panduola — 2011-02-05T15:16:08-05:00 — #1
I have 16 participants. Each participant has it's own "row" in the database, including the columns place1, place2, place3, ..., all the way to place16. These "place" columns in the rows indiciate how many times a participant has been voted for that respective place. For example, if place10 column = "1337" for a row, that particular participate was voted 1337 times to win 10th place in this competition.
Now the hard part is syndicating all of these data into meaningful results.
What I am trying to do is: how can I display a list of results for all 16 people where the most votes for place1 is put in the first row of the result set, the most votes for place2 is put in the second row of the result set, the most votes for place3 is put in the third row of the result set, etc... is this possible? I don't want to do this with 16 queries to find out...
Any help is mightily appreciated. Thank you in advanced.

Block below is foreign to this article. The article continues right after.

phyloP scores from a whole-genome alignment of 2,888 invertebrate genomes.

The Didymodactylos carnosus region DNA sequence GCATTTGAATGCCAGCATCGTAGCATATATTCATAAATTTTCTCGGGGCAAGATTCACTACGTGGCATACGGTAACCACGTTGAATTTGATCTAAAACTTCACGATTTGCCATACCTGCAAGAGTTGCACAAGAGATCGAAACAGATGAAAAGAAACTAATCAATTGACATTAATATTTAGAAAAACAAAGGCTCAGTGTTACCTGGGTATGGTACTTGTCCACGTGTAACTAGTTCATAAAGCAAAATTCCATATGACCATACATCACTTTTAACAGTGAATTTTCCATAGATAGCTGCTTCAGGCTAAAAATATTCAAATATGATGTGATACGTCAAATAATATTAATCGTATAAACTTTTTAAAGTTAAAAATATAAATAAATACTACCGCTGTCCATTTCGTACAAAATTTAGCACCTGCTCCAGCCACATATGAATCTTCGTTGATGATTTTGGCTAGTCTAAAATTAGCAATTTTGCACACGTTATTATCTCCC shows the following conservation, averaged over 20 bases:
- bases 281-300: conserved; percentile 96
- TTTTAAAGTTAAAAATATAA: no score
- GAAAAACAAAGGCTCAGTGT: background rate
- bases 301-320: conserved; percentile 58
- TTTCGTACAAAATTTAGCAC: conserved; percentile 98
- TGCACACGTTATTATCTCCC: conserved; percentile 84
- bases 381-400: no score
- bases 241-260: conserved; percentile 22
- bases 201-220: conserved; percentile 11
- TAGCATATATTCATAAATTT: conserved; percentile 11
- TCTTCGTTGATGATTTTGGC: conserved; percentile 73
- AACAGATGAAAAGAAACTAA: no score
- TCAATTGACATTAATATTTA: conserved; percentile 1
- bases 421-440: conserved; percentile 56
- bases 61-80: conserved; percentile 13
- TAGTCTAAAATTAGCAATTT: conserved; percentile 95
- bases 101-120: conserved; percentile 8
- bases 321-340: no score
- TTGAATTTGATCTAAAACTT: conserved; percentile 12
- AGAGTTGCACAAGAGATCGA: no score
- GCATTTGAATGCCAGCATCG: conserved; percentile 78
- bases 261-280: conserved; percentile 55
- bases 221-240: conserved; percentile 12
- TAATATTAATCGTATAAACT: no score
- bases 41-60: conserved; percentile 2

r937 — 2011-02-05T15:42:31-05:00 — #2
it would be ~so~ much easier if you could split 16 place columns off into 16 rows of a related one-to-many table (this is called first normal form, by the way)
both participant_id and place_number would form the composite primary key for this second table
panduola — 2011-02-05T16:50:48-05:00 — #3
Since the system has already been built, it would be mighty difficult to change the database structure and code that is integrated with it.
Are there any ways around this?
r937 — 2011-02-05T17:58:38-05:00 — #4
yes, there is, but it's far too ugly and complex for me, sorry
could you extract the data into separate throwaway-after-the-report-is-done tables?
guelphdad — 2011-02-06T22:27:01-05:00 — #5
If I had a dollar for every time I heard/read this I swear Bill Gates would be looking in his rear view mirror and I'd be coming along nicely!
r937 — 2011-02-06T22:37:25-05:00 — #6
yeah, it's sad
not picking on this particular example, but how does a system for data storage get built ~before~ thought is given to how the data will be extracted?
oddz — 2011-02-08T00:33:22-05:00 — #7
The schema is an obvious deviation from proper design principles. Its not even about extracting data but lack of education/understanding.
guido2004 — 2011-02-08T04:26:47-05:00 — #8
Second "best" solution in this case : extract all data and elaborate it with PHP (or whatever language you're using).
panduola — 2011-02-11T15:44:10-05:00 — #9
Yup, I haven't had my database courses in school just yet...
guelphdad — 2011-02-12T00:34:34-05:00 — #10
doesn't prevent you from looking up database normalization though does it?